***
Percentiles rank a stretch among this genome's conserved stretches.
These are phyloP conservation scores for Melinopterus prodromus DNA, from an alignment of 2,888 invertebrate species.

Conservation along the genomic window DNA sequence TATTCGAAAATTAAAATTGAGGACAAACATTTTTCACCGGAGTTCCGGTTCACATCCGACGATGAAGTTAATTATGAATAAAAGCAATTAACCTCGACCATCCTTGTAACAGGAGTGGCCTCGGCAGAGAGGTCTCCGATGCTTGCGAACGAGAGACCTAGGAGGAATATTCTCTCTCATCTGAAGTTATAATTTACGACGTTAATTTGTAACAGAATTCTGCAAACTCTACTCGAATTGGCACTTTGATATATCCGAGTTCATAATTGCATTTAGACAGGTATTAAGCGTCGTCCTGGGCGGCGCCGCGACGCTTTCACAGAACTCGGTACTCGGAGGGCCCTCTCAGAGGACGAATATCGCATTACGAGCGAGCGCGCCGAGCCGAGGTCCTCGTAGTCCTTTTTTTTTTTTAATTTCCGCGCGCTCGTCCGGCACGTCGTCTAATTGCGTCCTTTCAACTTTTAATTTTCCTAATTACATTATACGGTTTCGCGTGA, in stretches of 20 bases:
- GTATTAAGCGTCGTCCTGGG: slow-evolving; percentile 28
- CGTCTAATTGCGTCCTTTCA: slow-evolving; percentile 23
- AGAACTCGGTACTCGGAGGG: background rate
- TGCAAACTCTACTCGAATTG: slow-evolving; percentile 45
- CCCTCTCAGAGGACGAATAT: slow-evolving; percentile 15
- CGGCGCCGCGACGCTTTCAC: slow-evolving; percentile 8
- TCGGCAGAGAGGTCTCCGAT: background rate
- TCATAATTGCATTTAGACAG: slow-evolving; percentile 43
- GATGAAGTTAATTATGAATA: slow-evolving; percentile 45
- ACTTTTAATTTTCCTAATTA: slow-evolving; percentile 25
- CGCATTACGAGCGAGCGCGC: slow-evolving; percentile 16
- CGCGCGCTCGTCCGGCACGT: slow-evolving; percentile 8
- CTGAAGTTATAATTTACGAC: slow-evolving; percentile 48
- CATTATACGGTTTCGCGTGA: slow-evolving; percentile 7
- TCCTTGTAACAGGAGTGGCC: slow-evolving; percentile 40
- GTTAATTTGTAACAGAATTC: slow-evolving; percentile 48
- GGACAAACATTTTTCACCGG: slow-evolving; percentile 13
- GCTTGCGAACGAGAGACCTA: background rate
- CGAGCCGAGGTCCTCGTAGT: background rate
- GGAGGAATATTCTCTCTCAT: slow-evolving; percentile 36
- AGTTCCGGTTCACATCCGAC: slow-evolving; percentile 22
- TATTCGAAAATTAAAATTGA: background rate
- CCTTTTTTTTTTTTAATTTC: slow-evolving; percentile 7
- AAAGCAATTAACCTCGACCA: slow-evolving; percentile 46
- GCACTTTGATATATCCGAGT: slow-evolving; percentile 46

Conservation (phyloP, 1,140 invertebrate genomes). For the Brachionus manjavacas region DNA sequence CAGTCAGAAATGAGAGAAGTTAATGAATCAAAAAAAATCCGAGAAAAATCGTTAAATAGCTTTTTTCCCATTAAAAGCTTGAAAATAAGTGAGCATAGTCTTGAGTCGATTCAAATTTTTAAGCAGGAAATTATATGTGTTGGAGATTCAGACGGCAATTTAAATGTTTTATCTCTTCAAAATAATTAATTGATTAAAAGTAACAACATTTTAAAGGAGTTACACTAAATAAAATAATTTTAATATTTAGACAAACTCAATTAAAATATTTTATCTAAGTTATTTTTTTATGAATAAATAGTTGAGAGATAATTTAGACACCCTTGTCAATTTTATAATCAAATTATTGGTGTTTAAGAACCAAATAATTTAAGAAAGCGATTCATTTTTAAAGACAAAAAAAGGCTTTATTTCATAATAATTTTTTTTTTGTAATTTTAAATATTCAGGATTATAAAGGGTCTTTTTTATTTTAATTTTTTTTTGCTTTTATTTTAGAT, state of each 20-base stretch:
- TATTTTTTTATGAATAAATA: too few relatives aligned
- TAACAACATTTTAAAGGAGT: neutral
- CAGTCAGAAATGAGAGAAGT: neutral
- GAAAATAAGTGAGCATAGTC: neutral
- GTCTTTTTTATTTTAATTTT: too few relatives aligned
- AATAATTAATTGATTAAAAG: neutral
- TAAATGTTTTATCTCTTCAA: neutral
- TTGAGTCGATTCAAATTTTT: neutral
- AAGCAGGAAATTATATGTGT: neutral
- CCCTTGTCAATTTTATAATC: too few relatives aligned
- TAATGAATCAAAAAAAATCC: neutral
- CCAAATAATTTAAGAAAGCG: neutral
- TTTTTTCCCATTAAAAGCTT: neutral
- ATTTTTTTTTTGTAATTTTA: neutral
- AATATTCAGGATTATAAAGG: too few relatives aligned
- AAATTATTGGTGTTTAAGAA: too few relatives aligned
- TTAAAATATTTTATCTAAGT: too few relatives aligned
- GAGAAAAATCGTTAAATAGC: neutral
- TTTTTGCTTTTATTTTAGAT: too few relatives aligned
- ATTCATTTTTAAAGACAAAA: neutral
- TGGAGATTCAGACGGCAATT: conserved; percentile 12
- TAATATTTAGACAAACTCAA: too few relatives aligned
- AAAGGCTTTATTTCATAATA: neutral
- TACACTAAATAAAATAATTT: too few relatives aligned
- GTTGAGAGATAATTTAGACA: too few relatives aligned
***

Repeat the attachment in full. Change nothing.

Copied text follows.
Percentiles rank a stretch among this genome's conserved stretches.
These are phyloP conservation scores for Melinopterus prodromus DNA, from an alignment of 2,888 invertebrate species.

Conservation along the genomic window DNA sequence TATTCGAAAATTAAAATTGAGGACAAACATTTTTCACCGGAGTTCCGGTTCACATCCGACGATGAAGTTAATTATGAATAAAAGCAATTAACCTCGACCATCCTTGTAACAGGAGTGGCCTCGGCAGAGAGGTCTCCGATGCTTGCGAACGAGAGACCTAGGAGGAATATTCTCTCTCATCTGAAGTTATAATTTACGACGTTAATTTGTAACAGAATTCTGCAAACTCTACTCGAATTGGCACTTTGATATATCCGAGTTCATAATTGCATTTAGACAGGTATTAAGCGTCGTCCTGGGCGGCGCCGCGACGCTTTCACAGAACTCGGTACTCGGAGGGCCCTCTCAGAGGACGAATATCGCATTACGAGCGAGCGCGCCGAGCCGAGGTCCTCGTAGTCCTTTTTTTTTTTTAATTTCCGCGCGCTCGTCCGGCACGTCGTCTAATTGCGTCCTTTCAACTTTTAATTTTCCTAATTACATTATACGGTTTCGCGTGA, in stretches of 20 bases:
- GTATTAAGCGTCGTCCTGGG: slow-evolving; percentile 28
- CGTCTAATTGCGTCCTTTCA: slow-evolving; percentile 23
- AGAACTCGGTACTCGGAGGG: background rate
- TGCAAACTCTACTCGAATTG: slow-evolving; percentile 45
- CCCTCTCAGAGGACGAATAT: slow-evolving; percentile 15
- CGGCGCCGCGACGCTTTCAC: slow-evolving; percentile 8
- TCGGCAGAGAGGTCTCCGAT: background rate
- TCATAATTGCATTTAGACAG: slow-evolving; percentile 43
- GATGAAGTTAATTATGAATA: slow-evolving; percentile 45
- ACTTTTAATTTTCCTAATTA: slow-evolving; percentile 25
- CGCATTACGAGCGAGCGCGC: slow-evolving; percentile 16
- CGCGCGCTCGTCCGGCACGT: slow-evolving; percentile 8
- CTGAAGTTATAATTTACGAC: slow-evolving; percentile 48
- CATTATACGGTTTCGCGTGA: slow-evolving; percentile 7
- TCCTTGTAACAGGAGTGGCC: slow-evolving; percentile 40
- GTTAATTTGTAACAGAATTC: slow-evolving; percentile 48
- GGACAAACATTTTTCACCGG: slow-evolving; percentile 13
- GCTTGCGAACGAGAGACCTA: background rate
- CGAGCCGAGGTCCTCGTAGT: background rate
- GGAGGAATATTCTCTCTCAT: slow-evolving; percentile 36
- AGTTCCGGTTCACATCCGAC: slow-evolving; percentile 22
- TATTCGAAAATTAAAATTGA: background rate
- CCTTTTTTTTTTTTAATTTC: slow-evolving; percentile 7
- AAAGCAATTAACCTCGACCA: slow-evolving; percentile 46
- GCACTTTGATATATCCGAGT: slow-evolving; percentile 46

Conservation (phyloP, 1,140 invertebrate genomes). For the Brachionus manjavacas region DNA sequence CAGTCAGAAATGAGAGAAGTTAATGAATCAAAAAAAATCCGAGAAAAATCGTTAAATAGCTTTTTTCCCATTAAAAGCTTGAAAATAAGTGAGCATAGTCTTGAGTCGATTCAAATTTTTAAGCAGGAAATTATATGTGTTGGAGATTCAGACGGCAATTTAAATGTTTTATCTCTTCAAAATAATTAATTGATTAAAAGTAACAACATTTTAAAGGAGTTACACTAAATAAAATAATTTTAATATTTAGACAAACTCAATTAAAATATTTTATCTAAGTTATTTTTTTATGAATAAATAGTTGAGAGATAATTTAGACACCCTTGTCAATTTTATAATCAAATTATTGGTGTTTAAGAACCAAATAATTTAAGAAAGCGATTCATTTTTAAAGACAAAAAAAGGCTTTATTTCATAATAATTTTTTTTTTGTAATTTTAAATATTCAGGATTATAAAGGGTCTTTTTTATTTTAATTTTTTTTTGCTTTTATTTTAGAT, state of each 20-base stretch:
- TATTTTTTTATGAATAAATA: too few relatives aligned
- TAACAACATTTTAAAGGAGT: neutral
- CAGTCAGAAATGAGAGAAGT: neutral
- GAAAATAAGTGAGCATAGTC: neutral
- GTCTTTTTTATTTTAATTTT: too few relatives aligned
- AATAATTAATTGATTAAAAG: neutral
- TAAATGTTTTATCTCTTCAA: neutral
- TTGAGTCGATTCAAATTTTT: neutral
- AAGCAGGAAATTATATGTGT: neutral
- CCCTTGTCAATTTTATAATC: too few relatives aligned
- TAATGAATCAAAAAAAATCC: neutral
- CCAAATAATTTAAGAAAGCG: neutral
- TTTTTTCCCATTAAAAGCTT: neutral
- ATTTTTTTTTTGTAATTTTA: neutral
- AATATTCAGGATTATAAAGG: too few relatives aligned
- AAATTATTGGTGTTTAAGAA: too few relatives aligned
- TTAAAATATTTTATCTAAGT: too few relatives aligned
- GAGAAAAATCGTTAAATAGC: neutral
- TTTTTGCTTTTATTTTAGAT: too few relatives aligned
- ATTCATTTTTAAAGACAAAA: neutral
- TGGAGATTCAGACGGCAATT: conserved; percentile 12
- TAATATTTAGACAAACTCAA: too few relatives aligned
- AAAGGCTTTATTTCATAATA: neutral
- TACACTAAATAAAATAATTT: too few relatives aligned
- GTTGAGAGATAATTTAGACA: too few relatives aligned